AIIMS researcher claims non-toxic radioactive patch could treat skin cancer.
Washington, June 16 (ANI): A new study, conducted by researcher from All India Institute of Medical Sciences (AIIMS), has shown that a radioactive skin patch can safely and successfully treat basal cell carcinoma, one of the most common types of skin cancers.
Study's lead author Priyanka Gupta, a nuclear medicine technologist in the Department of Nuclear Medicine at AIIMS, says that the skin patch, which delivers the radioactive phosphorus-32, is non-toxic and could be an excellent alternative to surgery or radiotherapy in cases where carrying out these treatments is difficult.
"While basal cell carcinoma is rarely fatal, it can be a painful and disfiguring disease," Gupta said.
"It's exciting to think that this patch can deliver treatment on an outpatient basis with little risk of the scarring or other complications that surgery or radiotherapy present. This study opens a new dimension not only for treating skin malignancies, but also for nuclear medicine therapy in general," she added.
The study followed eight adult patients who elected to try the patch instead of surgery or radiotherapy. All patients had basal cell carcinoma on the face, and none had cancer cells in underlying facial structures.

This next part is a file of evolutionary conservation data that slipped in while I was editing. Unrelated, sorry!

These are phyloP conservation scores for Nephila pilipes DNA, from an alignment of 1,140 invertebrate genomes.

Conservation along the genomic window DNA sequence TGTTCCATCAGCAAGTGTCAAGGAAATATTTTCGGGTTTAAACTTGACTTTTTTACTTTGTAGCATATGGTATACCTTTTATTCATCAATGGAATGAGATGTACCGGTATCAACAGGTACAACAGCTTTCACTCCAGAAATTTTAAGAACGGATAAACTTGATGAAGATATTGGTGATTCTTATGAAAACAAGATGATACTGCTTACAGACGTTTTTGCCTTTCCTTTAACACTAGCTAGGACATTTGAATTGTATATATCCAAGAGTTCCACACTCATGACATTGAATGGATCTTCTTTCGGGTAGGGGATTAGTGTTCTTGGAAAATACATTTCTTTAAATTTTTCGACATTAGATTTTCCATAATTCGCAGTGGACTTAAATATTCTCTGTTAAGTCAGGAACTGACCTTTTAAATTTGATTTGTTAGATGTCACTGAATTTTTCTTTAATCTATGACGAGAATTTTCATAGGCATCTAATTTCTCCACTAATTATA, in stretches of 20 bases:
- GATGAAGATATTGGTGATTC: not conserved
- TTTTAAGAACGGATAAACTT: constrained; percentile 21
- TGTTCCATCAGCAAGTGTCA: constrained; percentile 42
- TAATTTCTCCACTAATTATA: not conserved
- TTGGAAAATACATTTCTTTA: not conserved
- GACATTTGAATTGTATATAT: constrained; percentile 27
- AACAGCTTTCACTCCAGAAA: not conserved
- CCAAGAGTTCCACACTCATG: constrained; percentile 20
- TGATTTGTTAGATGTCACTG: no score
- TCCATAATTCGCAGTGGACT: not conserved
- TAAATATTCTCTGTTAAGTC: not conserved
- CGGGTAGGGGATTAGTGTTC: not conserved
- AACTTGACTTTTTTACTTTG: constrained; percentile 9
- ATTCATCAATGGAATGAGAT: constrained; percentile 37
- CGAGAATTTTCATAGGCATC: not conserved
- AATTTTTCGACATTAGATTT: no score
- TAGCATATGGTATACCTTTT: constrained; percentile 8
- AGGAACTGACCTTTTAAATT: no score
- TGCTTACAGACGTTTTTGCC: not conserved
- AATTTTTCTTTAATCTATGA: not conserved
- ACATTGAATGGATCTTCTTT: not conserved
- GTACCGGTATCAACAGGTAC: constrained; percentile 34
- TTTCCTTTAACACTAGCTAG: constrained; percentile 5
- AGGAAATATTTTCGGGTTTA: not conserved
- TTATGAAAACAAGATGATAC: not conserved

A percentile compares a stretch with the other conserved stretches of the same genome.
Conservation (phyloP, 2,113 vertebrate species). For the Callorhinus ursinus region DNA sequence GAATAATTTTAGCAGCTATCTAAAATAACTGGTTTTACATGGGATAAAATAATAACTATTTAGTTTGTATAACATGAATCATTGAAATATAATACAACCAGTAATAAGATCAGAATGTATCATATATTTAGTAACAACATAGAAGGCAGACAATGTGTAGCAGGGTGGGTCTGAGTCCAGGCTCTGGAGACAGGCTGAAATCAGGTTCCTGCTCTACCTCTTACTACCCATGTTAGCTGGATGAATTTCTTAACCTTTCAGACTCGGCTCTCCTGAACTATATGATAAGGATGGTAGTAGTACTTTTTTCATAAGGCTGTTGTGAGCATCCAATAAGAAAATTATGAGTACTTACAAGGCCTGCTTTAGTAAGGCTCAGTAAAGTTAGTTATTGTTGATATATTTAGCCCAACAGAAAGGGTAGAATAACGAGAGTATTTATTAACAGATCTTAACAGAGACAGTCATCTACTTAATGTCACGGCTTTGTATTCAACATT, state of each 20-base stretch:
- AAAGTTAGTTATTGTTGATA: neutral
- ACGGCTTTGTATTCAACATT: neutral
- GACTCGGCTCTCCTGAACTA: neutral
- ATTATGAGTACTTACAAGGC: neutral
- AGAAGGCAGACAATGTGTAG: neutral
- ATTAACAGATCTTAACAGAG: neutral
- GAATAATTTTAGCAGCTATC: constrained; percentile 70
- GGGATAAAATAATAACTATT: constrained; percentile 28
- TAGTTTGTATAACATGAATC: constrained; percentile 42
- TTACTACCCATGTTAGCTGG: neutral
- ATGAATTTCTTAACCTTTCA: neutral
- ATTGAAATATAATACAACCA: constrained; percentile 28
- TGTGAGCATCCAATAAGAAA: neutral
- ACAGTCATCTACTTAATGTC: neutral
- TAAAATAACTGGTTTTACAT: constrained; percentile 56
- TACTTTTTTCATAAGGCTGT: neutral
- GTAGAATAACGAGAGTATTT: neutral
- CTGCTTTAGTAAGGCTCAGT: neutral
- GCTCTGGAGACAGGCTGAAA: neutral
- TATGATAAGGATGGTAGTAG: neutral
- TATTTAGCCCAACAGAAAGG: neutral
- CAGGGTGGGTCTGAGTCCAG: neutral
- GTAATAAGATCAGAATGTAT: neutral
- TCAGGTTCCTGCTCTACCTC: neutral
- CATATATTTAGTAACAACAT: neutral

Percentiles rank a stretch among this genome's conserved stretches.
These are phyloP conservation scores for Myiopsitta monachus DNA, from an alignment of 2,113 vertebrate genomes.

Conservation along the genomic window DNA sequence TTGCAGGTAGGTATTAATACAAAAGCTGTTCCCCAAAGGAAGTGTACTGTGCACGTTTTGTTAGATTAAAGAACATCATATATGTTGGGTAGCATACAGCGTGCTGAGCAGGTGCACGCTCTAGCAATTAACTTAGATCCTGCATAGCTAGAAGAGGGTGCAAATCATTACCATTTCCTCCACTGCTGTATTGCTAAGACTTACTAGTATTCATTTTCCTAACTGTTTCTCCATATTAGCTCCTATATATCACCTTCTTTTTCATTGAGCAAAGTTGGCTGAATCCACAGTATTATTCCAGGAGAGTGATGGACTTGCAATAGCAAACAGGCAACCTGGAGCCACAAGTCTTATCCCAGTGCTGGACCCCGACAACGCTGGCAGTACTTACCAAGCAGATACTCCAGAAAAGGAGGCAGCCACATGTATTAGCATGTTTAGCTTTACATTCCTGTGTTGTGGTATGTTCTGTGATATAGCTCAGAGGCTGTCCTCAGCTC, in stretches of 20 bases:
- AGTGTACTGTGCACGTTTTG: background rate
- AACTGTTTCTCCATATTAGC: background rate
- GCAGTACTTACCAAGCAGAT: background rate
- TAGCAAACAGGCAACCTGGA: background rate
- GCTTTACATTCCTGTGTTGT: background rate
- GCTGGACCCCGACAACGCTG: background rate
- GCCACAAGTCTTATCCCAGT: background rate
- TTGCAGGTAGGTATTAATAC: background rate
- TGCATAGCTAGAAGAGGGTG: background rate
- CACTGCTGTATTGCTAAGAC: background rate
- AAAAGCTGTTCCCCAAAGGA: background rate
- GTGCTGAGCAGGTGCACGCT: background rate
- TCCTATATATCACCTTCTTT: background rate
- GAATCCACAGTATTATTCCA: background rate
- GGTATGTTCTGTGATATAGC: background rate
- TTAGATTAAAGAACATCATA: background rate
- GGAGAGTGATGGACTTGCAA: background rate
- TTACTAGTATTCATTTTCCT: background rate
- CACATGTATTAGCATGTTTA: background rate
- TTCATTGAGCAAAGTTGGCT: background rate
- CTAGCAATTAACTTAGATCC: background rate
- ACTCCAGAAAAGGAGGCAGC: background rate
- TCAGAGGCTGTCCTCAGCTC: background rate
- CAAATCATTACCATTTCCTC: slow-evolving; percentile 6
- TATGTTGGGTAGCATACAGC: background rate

Sealed patches containing radioactive phosphorus-32 that deliver beta radiation to the cancer site were custom-made according to the shape and size of each patient's skin cancer lesions.
The patches were applied locally on the cancer sites for three hours. The patches were then reapplied to each patient's cancer sites two more times on subsequent days, each time for three hours. The treatment took about a week to administer.
Three months after treatment, biopsies of all of the patients' skin cancer sites revealed no residual malignant cancer. The treatment had few adverse effects and resulted in minimal scarring.
In addition, routine blood and biochemical exams did not reveal any toxicity from the radioactive patches. Phosporous-32 poses no external radiation hazards, and its limited range prevents beta radiation from reaching the bone or underlying blood vessels, thus sparing the bone and bone marrow.
The study was presented at SNM's 56th Annual Meeting. (ANI)
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|Publication:||Asian News International|
|Date:||Jun 16, 2009|
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